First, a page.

With an increasingly older population and a declining birth rate, Ontario and Canada are facing a labour shortage that will quickly affect all sectors of the economy. Simply put, there will not be enough skilled workers to meet the demands of employment.

Additionally, as the workforce continues to age, there will not be a sufficient number of apprentices graduating from the skilled trades to replace the qualified journeypersons exiting the workforce. Right now, Ontario is working under a 3:1 journeyperson to apprentice ratio, which slows the rate of workers achieving certification. As more and more journeypersons retire, it will become much more difficult to maintain this ratio.

Labour Shortage Statistics
The Conference Board of Canada predicts that by 2020, Canada will experience a labour shortage of nearly one million people. Ontario could face a shortfall of 190,000 workers in 2020, rising to 364,000 by 2025 and 564,000 by 2030.

At the same time as our population is aging, the requirements of the labour market are changing. With the emergence of our knowledge economy, the proportion of the labour force requiring some form of education or training beyond high school will increase dramatically. It is estimated that by 2031 we will need 77% of our workforce to have post-secondary credentials (apprenticeship, university, college, industry, professional). Overall, we now stand at about 60%, with our younger population (25 to 34 years of age) at just over 66%. From reports prepared in 2000 by Workforce Planning for Sudbury & Manitoulin it was discovered that there is a lack of communication between unions/business and the education system. Several employers commented that the schools are not promoting the trades as good, highly skilled, well paying jobs. Concern was expressed that school boards have closed their industrial shops which has prevented students from being exposed to the trades.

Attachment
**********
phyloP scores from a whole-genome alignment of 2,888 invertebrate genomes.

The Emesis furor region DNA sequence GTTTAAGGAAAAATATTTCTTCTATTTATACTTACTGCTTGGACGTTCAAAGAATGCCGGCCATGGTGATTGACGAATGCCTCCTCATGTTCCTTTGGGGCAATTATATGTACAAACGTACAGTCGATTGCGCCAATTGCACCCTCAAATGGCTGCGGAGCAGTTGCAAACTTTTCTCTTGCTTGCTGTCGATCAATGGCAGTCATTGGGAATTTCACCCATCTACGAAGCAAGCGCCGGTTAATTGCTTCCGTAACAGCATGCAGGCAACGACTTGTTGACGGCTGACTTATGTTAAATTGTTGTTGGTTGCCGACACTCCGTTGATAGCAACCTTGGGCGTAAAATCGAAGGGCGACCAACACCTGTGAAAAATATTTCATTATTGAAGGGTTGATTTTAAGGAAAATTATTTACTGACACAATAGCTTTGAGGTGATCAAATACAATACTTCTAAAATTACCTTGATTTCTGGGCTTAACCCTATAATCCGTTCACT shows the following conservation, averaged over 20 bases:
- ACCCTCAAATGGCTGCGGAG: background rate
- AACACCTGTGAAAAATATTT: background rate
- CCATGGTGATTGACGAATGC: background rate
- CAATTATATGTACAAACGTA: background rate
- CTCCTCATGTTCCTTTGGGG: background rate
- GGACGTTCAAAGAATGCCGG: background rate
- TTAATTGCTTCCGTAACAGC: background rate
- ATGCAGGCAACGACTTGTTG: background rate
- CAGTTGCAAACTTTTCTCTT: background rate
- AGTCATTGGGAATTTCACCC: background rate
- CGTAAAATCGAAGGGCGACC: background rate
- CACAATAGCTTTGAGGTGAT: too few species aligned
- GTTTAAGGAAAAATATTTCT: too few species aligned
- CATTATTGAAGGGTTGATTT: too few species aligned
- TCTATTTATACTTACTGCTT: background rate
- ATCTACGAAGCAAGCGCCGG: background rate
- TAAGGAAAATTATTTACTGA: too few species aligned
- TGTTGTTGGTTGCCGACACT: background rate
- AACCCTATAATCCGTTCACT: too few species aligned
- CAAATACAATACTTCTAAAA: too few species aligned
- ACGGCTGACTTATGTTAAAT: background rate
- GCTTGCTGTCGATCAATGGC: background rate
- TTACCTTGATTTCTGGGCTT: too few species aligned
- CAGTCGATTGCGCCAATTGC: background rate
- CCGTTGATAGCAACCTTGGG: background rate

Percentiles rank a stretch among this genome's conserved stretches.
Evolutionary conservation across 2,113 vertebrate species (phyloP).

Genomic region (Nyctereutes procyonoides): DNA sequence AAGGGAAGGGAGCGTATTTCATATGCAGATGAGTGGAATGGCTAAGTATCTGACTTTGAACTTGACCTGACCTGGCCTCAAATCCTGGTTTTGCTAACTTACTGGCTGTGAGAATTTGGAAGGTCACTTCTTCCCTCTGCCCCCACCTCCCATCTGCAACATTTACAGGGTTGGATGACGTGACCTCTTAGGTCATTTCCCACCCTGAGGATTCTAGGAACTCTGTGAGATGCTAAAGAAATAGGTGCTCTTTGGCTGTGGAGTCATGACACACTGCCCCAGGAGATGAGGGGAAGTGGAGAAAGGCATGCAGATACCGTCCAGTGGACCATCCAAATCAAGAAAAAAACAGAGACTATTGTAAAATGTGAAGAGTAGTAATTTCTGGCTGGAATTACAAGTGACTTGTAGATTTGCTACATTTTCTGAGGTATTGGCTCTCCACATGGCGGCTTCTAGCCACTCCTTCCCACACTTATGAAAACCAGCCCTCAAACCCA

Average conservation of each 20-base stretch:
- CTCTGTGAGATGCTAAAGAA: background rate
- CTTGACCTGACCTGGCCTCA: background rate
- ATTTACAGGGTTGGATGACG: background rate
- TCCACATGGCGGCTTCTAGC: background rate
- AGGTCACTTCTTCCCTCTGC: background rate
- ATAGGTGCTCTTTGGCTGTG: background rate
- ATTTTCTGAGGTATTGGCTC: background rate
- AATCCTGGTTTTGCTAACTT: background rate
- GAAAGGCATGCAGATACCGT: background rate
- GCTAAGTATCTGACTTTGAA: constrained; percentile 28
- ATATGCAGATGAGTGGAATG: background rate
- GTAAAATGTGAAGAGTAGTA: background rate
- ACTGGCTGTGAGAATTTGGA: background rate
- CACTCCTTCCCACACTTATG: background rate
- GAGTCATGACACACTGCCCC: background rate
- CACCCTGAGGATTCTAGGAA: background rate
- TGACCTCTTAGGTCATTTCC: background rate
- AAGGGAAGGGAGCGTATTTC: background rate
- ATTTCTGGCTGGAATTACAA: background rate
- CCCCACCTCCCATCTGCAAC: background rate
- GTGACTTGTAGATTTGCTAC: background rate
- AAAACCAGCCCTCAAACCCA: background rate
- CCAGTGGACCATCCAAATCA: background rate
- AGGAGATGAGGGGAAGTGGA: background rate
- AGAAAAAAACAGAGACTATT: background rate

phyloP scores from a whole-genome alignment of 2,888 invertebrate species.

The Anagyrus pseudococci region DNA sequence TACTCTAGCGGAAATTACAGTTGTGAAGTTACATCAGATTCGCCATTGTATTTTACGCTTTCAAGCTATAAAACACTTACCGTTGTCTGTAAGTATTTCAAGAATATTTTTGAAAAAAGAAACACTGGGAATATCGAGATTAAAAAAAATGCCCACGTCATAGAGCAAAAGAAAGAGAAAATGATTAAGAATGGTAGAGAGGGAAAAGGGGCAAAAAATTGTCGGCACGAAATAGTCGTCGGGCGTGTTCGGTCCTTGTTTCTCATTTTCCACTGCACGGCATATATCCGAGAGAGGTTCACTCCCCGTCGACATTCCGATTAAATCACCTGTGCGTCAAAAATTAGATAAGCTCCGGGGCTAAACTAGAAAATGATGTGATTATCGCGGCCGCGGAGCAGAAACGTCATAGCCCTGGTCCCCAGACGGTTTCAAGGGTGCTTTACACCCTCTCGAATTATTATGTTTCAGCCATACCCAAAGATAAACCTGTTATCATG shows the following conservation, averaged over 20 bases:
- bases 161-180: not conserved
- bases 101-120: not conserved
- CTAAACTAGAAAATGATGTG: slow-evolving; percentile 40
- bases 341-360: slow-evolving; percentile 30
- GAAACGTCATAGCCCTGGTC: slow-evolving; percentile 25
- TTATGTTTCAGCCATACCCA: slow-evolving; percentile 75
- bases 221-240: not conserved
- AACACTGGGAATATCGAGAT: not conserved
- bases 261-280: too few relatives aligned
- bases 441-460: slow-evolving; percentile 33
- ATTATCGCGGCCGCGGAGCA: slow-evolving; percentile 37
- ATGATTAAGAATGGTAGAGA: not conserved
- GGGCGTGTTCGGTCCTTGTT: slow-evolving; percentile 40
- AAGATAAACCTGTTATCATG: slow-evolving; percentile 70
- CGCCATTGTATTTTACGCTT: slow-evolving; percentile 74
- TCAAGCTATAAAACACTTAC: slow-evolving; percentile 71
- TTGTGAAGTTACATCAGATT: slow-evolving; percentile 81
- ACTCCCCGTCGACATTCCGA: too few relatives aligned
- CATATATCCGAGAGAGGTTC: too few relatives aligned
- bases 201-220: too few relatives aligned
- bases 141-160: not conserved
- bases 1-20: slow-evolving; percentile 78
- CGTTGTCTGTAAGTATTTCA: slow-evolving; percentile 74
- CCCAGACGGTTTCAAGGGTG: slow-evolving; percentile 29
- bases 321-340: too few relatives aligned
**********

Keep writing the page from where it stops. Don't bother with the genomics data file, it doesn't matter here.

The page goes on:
The CCC has identified the skills shortage as the no. 1 barrier to Canadian competitiveness and will be greatly focusing their efforts over the coming months on this issue. The CCC has also released the following surveys pertaining to the issue of skilled labour shortage;

Survey  #1: Focuses on issues relative to post-secondary education

Survey #2:  Focuses on issues relative to life-long learning

Survey #3:  Focuses on issues relative to older workers and persons with disabilities

Survey #4: Focuses on issues relative to integration services for immigrants

Survey #5: Improving Canada’s immigration processes

Survey #6: Early childhood education programs

Survey #7: Skilled trades and labour mobility

Survey #8: Domestic skills development and focuses on Aboriginal peoples

Future surveys will focus on a variety of issues related to Canada’s skills challenges. The surveys will remain open until the end of June. For more information on Canada’s skills crisis click here.

Skilled Labour Roundtable
The Greater Sudbury Chamber of Commerce will be hosting a roundtable on the skilled labour crisis to here stakeholders concerns and address a plan for the future. We will keep you updated with the results.

Below are some reading materials to get your more familiar with the issues.

For additional resources on the skills crisis please visit the Canadian Chamber of Commerce Knowledge Centre.